Members of Torpedo Factory board present future vision

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Members of Torpedo Factory board present future vision
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By Chris Teale (File photo)

As discussions around the future of the Torpedo Factory Arts Center continue, five non- artist board members presented a proposal last month for how the center can evolve.

The plan, one of several on the table, was formulated by board members Patricia Washington, Maria Hopper, Suzanne Willett, Eric Nelson and Pat Miller. The quintet — which calls itself Community Members for the Future of the Torpedo Factory — presented its vision at the TFAC board’s May 18 meeting, but the vote on whether to accept it was tied.

It is built on four principles: an independent board of directors; a public square for the arts on the center’s first floor; a public-private partnership for fundraising; and more flexible rules on artist residences.

An independent board of directors was one of the key recommendations in a report by consultants The Cultural Planning Group, which called for a number of management changes to the center after its request for a rent rebate.

The Torpedo Factory board and the city commission for the arts both accepted the report’s findings in March. But it exposed deepening rifts among board members on the center’s direction.

Also in the mix was the need for the center to renew its lease with the city, which was set to expire June 30. Last month, officials announced the center will be placed under temporary city control for up to three years be- ginning October 1.

Hopper said the first floor of the center would be well suited as a public space devoted to the arts with activities that change regularly. She said a black box theater, a screening room that could partner with the annual Alexandria Film Festival and a space for theater troupes to rehearse and perform are just some of the ways to utilize the first floor, which she said is currently not used as well as it could be.

“It’s a wide open space, and currently, the way the space is used is that we raise money to support the arts center programming by renting it out for weddings and other parties,” Hopper said. “But that’s not really working for our mission at all. It doesn’t help create a wonderful arts center, so what we need to do is get the programming right.”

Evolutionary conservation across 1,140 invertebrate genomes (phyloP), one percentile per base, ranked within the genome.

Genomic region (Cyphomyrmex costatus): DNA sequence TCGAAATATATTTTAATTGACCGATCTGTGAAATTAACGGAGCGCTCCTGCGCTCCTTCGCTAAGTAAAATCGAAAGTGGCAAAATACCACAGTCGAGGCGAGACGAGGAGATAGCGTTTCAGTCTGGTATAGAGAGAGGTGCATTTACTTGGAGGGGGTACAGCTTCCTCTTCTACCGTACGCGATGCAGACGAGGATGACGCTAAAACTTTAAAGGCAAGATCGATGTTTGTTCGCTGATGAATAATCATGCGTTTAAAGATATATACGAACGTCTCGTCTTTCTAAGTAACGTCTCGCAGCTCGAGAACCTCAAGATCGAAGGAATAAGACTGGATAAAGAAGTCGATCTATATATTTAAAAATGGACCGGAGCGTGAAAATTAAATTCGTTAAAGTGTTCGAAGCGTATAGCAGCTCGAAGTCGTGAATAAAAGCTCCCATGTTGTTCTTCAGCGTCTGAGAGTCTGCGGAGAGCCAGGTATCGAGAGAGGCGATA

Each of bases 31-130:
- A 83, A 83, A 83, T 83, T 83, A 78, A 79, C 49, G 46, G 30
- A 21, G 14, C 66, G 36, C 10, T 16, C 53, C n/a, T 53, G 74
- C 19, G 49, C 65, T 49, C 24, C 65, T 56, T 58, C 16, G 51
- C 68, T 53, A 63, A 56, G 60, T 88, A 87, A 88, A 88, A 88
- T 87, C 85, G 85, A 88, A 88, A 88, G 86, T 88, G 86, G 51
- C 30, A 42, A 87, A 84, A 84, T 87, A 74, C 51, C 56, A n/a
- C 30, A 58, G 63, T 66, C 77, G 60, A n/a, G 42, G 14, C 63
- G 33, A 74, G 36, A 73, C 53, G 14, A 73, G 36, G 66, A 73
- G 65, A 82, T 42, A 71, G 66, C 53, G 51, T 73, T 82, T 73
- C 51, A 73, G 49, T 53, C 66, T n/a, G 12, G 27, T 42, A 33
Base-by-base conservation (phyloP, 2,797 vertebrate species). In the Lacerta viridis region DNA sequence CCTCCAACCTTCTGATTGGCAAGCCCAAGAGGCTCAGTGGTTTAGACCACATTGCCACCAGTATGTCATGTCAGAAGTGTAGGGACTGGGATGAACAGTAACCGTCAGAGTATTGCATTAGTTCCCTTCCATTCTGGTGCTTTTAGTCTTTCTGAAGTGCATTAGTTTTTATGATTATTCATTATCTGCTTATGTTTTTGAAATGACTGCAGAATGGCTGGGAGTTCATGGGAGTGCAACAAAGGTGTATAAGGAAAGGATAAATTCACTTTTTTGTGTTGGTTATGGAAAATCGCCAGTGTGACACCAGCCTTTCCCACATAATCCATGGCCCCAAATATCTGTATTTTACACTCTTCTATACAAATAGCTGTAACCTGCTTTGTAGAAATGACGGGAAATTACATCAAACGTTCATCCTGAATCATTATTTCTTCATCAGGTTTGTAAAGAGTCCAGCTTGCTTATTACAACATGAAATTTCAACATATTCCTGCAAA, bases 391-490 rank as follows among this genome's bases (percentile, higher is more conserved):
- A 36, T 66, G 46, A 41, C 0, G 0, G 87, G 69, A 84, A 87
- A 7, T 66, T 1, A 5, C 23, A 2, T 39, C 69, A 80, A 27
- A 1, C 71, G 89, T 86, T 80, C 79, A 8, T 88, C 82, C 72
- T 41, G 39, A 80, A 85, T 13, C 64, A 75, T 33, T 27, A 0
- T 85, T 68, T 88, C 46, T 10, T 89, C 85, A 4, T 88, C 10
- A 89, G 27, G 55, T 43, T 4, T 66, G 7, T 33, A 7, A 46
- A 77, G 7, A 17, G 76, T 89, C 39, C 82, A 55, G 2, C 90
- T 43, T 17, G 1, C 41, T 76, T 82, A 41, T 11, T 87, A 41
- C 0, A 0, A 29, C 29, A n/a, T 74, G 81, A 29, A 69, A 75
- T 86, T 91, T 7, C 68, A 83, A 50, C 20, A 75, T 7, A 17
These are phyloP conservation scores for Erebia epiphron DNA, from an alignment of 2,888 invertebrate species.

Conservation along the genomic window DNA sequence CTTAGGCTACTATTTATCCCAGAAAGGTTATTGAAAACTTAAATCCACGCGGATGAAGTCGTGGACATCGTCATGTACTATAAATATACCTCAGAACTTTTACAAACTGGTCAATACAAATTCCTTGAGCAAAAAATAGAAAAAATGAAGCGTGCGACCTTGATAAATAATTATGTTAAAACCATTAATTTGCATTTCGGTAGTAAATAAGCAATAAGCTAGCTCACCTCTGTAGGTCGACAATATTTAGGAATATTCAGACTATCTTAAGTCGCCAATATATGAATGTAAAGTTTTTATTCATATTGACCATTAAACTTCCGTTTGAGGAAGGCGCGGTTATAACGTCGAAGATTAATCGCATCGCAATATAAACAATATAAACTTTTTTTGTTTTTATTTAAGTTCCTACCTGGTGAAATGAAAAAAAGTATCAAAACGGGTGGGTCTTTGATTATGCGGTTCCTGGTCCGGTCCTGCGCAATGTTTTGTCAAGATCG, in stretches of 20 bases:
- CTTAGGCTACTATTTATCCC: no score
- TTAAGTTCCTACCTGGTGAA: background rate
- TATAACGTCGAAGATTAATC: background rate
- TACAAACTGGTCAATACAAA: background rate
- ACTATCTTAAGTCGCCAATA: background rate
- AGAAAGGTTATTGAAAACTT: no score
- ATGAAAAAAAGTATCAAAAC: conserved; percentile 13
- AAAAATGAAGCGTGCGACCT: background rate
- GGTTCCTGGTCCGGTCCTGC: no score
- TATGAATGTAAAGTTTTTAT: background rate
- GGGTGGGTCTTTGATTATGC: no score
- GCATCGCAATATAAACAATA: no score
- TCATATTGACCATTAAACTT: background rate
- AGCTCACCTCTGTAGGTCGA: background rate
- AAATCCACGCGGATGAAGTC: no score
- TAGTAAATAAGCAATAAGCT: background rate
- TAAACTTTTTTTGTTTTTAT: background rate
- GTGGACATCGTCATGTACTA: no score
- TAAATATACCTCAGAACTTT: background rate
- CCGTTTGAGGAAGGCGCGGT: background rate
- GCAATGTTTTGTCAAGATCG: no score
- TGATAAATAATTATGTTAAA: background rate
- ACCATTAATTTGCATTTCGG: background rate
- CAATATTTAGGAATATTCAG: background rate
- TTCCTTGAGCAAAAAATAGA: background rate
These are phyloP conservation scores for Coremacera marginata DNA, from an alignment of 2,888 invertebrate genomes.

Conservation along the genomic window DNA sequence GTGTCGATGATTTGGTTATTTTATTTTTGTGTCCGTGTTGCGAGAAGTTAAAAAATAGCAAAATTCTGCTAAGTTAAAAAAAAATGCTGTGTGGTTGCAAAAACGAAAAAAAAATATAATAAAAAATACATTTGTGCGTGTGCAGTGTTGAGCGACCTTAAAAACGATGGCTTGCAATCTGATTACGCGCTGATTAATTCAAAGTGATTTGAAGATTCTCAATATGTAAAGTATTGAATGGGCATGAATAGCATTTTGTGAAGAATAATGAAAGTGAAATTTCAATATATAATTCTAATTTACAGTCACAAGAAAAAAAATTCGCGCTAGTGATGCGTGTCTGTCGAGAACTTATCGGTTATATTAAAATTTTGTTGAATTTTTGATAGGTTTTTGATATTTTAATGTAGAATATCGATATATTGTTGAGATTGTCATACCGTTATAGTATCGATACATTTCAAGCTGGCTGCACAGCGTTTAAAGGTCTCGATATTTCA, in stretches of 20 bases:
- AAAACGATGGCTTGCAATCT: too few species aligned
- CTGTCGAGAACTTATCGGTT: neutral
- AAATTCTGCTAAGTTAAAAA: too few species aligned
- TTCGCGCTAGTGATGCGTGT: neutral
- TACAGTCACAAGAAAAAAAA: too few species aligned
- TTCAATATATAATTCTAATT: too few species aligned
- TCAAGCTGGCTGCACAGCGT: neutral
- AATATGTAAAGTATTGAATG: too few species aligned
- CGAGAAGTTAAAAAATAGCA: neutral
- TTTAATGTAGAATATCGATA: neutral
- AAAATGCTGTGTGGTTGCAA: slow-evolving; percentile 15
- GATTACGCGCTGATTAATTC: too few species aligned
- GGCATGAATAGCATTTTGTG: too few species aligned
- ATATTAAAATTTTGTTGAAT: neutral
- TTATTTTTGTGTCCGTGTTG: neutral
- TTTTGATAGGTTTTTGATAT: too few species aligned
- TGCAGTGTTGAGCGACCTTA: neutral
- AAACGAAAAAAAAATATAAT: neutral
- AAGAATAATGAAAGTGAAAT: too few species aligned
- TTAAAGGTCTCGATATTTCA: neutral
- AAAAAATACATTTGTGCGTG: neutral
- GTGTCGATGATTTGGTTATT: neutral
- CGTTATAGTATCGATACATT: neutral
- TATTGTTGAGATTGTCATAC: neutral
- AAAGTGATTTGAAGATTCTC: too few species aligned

But Torpedo Factory CEO Eric Wallner disagreed, saying the first floor already is used for plenty of arts activities like Art Safari, lectures and artists’ professional development among other programming.

“I think this [proposal] is really just an extension of what we’re already doing,” Wallner said. “It’s, ‘How do we create a sense of vibrancy and the feeling that when- ever you come into the Torpedo Factory there’s something new and interesting and dynamic to engage with and see?’”

The five wrote in their proposal that an independent board also would help with fundraising and to establish a public- private partnership. The city currently subsidizes the Torpedo Factory’s activities, and Hopper said that could be leveraged for more donations from the community. She said she had already garnered interest from potential donors.

“The Torpedo Factory’s position is amazing,” Hopper said. “Most arts centers are in the middle of very little traffic, and the Torpedo Factory has such wonderful potential to get so many visitors a year by nature of its location. To get a $3 million-a-year gift for your building without question from the city is an amazing thing to build a private partnership off.”

One point of the proposal that is likely to raise unease is its plan for a more flexible leasing policy on artist studios and replace lifetime residencies for artists. Instead, the quintet proposed short-term, medium-term and long-term leases that the group says would reflect how art has changed and not allow anyone to get too comfortable in their residency. Washington said it would also encourage diversity, both of artists and art forms.

“I think there’s a sense that the art center needs to be inclusive in every way,” Washington said. “With the artists’ studios, it means inclusive of contemporary art forms like digital art, video, maker spaces and performance art. Our vision calls for an arts center that is really in the forefront of the art world today, just like in the ‘70s and ‘80s, the TFAC was at the forefront of the artist movement.”

Torpedo Factory Artists Association president Don Viehman said he disagrees with the view that lifetime residencies are bad, especially as there is already plenty of new artists coming through the doors and taking up those residencies.

“If what people are saying is that there isn’t change here, that you don’t have short-term, long- term and in between, we already have that,” he said. “There’s already organic turnover of 10 percent per year. Partly that comes from [D.C.] being a fairly transient city as cities go. People come, people go, people move in, people move out.”

Viehman also said that the jurying process — where it is decided whether an artist will be awarded a residency — does not need many alterations from its present state. Jurors are blind, in the sense that they do not know anything about the artist presenting to them, which Viehman said keeps proceedings fair.

But stakeholders agreed that the process is ongoing, and discussions around the center’s future will continue. Wallner pointed to the conversations be- tween the executive committees of TFAA, TFACB and The Art League as one other forum where those discussions are taking place.

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